April is Financial Literacy Month. And whether you’re a young adult or someone a bit older, the FTC has a library of free consumer materials to help you make the most of your money and avoid costly scams.
The FTC protects consumers by stopping unfair, deceptive or fraudulent practices in the marketplace. We conduct investigations, sue outfits and individuals that break the law, and inform people and businesses about their rights and responsibilities. In 2015, the FTC filed more than 100 law enforcement actions, obtained more than 175 orders against defendants, and refunded more than $22 million to consumers.
The FTC is a civil law enforcement agency. That means that while we can’t put people in jail, many of our partners can — and do.
Associate Director, Consumer & Business Education, FTC
Here at the FTC, we spend most of our time working to protect your consumer rights and promote fair competition among companies. We conduct investigations, bring cases, give people tips and advice, help businesses comply with the law, and advocate for consumer-friendly policies around the world.
Every once in a while, we take a moment to measure our impact and consider what we’ve accomplished. That lets us explain our approach to people and companies that want to know, and helps us plan for the future.
In that spirit, today we released the FTC’s Annual Highlights for 2015.
It’s fine to play “let’s pretend” when you’re young; you can be an astronaut today and an inventor tomorrow. But grown-ups who pretend to be debt collectors and lie to get peoples’ money are headed for trouble. At the request of the FTC and the Illinois Attorney General, a federal court has shut down a network of businesses and operators that falsely claimed to be debt collectors collecting real payday loan debts.
Last May, we told you that the FTC, along with all 50 states and the District of Columbia, announced a complaint against four sham charities. Children’s Cancer Fund of America and the Breast Cancer Society agreed to shut down, but Cancer Fund of America (CFA) and Cancer Support Services (CSS) refused – until now.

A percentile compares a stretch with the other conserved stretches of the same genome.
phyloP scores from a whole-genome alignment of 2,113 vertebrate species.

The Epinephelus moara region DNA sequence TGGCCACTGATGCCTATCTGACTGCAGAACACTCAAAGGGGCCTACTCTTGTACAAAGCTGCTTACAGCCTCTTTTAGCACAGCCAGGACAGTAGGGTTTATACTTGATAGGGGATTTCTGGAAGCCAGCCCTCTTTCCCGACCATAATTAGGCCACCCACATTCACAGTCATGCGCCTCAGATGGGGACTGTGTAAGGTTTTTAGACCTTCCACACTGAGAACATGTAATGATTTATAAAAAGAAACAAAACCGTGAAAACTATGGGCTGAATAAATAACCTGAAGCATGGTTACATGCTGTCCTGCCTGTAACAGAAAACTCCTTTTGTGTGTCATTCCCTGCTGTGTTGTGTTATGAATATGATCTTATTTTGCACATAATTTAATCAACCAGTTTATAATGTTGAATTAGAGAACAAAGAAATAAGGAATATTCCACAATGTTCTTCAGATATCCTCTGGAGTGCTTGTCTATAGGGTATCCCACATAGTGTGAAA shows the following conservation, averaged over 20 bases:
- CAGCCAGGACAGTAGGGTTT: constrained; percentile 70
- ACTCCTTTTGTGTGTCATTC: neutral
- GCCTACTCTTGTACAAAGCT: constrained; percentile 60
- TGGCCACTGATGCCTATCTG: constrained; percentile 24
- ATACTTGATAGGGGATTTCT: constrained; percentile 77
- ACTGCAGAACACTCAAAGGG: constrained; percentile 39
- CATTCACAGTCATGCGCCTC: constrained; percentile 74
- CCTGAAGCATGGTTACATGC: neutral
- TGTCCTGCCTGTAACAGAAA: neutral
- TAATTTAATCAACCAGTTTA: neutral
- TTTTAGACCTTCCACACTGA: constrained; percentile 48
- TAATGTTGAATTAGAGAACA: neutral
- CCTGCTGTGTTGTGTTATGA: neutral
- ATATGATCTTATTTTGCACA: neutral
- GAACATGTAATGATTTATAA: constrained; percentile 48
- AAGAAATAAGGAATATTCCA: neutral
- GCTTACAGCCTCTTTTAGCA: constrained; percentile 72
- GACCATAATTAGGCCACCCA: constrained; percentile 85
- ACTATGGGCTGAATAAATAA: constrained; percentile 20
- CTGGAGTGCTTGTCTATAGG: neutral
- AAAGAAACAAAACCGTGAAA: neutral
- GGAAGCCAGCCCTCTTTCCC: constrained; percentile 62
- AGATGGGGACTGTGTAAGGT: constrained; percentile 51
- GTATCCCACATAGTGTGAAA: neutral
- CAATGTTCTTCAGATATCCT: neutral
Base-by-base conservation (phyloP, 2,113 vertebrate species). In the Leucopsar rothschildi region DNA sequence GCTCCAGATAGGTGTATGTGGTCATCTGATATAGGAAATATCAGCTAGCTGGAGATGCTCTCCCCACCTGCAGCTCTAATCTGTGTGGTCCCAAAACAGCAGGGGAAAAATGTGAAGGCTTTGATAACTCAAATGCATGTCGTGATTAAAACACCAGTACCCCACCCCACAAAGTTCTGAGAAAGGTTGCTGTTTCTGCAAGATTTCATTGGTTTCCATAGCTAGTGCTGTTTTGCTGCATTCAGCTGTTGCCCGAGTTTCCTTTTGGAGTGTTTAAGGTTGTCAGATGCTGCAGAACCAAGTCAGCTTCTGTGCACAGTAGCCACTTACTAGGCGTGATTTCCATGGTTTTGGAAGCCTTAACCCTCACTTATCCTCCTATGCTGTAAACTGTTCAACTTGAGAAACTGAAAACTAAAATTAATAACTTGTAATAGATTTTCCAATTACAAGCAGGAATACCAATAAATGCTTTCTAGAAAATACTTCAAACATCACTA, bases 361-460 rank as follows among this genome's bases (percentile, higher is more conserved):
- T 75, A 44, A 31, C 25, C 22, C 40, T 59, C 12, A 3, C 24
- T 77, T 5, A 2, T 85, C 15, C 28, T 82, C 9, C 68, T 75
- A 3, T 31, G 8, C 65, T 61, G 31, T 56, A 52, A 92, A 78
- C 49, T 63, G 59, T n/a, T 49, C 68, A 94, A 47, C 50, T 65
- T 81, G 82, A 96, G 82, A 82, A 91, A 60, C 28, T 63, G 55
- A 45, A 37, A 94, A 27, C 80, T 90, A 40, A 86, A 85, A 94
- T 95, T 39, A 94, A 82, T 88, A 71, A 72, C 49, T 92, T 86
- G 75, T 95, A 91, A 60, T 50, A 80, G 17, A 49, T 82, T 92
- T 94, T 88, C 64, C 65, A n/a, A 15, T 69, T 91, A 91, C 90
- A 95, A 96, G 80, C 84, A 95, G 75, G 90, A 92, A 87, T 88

Being green isn’t always easy. So when Volkswagen (VW) said it developed technology that greatly reduces emissions of harmful nitrogen oxides (NOx) in its TDI “Clean Diesel” vehicles, environmentally-conscious consumers responded favorably, and sales of TDI vehicles in the U.S. increased substantially. The FTC is challenging a number of claims VW made about its diesel engine automobiles.
As you turn on the A.C. this spring, saving money on utilities might come to mind. Some states let you choose your energy supplier for electricity or natural gas. Maybe you're getting offers from companies, asking you to switch from your local utility company. Before you make a move, here are some questions to ask.
Exceptionally talented sports legends, musicians, and actors all have something in common – halls of fame. At the other end of the spectrum are banned debt collectors. They, too, get special recognition… in the FTC’s hall of shame.
Are you a former student of DeVry University — or of any other college — who’s heard from a company that’s promising to get your loans forgiven after you pay them a fee?
We have an important piece of advice: don’t do it. It’s never a good idea to pay an up-front fee for the promise of debt relief. Once you pay, you might not get anything in return. And you might be paying for something you can do yourself for free.